Question on axis numbering
|Roy Garden||03/04/2019 21:48:01|
20 forum posts
So, in an attempt to make life ever more difficult to avoid filing . .
But, what I've now figured out is that I don't actually know what "normal reference" is for a DRO.
|Clive Foster||03/04/2019 22:19:33|
|1704 forum posts|
If your DRO system has the ability to remember multiple zero positions it doesn't really matter when you are going to be the only person using the machine. Just make sure you know how its set.
I view the table movements as being Cartesian co-ordinates with zero in the centre of travel, X going negative as the table moves to the right and Y going negative as it moves towards me. Other folk do it differently. You will have to experiment to get the hang of curve cutting. If your system is anything like the one on my Sino SDS2M system you will find it effective but needing considerable patience. Think CNC experience by manual moves. I did one job and decided life was too short! Admittedly a fairly ambitious job.
My Z axis is on the knee of my Bridgeport. I find it convenient to have Z negative corresponding to downwards movement of the knee i.e number goes up as the distance from cutter to work increases. I pay little attention to where zero Z actually is resetting whenever needed. I usually touch off the work with the end of the cutter, set to zero and move as needed until the correct depth of cut has been reached. Other folk prefer to set zero to the finish depth of cut which has advantages in that you always know where the end of cut is.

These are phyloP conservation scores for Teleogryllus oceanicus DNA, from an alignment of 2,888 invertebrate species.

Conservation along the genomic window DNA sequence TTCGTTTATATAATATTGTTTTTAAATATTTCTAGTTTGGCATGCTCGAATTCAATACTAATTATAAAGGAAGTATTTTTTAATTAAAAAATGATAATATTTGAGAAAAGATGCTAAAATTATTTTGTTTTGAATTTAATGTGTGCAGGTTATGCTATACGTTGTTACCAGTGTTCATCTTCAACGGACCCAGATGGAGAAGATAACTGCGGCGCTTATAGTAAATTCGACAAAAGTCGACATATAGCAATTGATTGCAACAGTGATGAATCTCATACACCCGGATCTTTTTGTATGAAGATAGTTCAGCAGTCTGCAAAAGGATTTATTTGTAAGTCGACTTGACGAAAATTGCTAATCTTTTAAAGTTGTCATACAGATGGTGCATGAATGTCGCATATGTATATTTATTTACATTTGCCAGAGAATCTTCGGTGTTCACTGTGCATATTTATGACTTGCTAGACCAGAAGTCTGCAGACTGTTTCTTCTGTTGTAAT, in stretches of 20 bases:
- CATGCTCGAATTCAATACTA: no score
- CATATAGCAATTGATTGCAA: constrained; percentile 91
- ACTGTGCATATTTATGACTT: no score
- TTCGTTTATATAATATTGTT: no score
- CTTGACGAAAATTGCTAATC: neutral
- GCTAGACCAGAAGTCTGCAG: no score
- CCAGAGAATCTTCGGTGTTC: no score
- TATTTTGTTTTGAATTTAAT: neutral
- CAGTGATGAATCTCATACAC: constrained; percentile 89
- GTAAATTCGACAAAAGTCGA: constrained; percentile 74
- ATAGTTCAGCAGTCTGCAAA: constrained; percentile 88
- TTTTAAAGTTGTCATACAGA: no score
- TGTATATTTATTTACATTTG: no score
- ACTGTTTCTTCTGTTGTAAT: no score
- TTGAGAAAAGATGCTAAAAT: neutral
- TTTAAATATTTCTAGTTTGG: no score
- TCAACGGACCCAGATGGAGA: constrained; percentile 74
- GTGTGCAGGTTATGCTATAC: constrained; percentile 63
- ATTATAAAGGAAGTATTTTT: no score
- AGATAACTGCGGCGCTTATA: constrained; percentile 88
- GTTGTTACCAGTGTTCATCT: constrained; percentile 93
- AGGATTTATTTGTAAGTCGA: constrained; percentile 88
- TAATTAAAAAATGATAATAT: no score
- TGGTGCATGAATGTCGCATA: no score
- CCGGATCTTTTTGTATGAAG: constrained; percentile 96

I frequently set temporary zero positions in X and Y axes depending on works best for the job. Invariably set to set to zero when using the 1/2 function to find the middle of a workpiece or part there-off.
I always work in absolute co-ordinates. Working relative can save some messing around with zeros but I don't like the potential for getting lost.
One fixed zero memory. No 1 is centre of X & Y travels. Always select that one and move back to zero-zero before shutting down. Most modern DRO systems will retain position memory after shut down but its unwise to rely on that. Disaster potential is high if it does go wrong and you don't notice before starting work.
|Andrew Johnston||03/04/2019 22:21:03|
4640 forum posts
By convention on a CNC mill X positive is to the right, Y positive is away from the operator and Z positive is upwards. That's how my CNC mill is configured. The DRO on my manual mill is different. It's just how I set it up years ago and I see no need to change. I've only got X&Y on the manual mill, never felt the need for Z.
The zero can be wherever you like. That's an advantage of the DRO you can set zero to somewhere convenient for each job. That may be a corner on the work, or the corner of the fixed vice jaw, or the centre of a round workpiece. The important thing to note is that zero relates to the work not a set position on the machine.
1185 forum posts
Z: spindle moving away from table is the plus (+) direction.
X: spindle moving over to the right of the table is the plus direction - table travels to the left.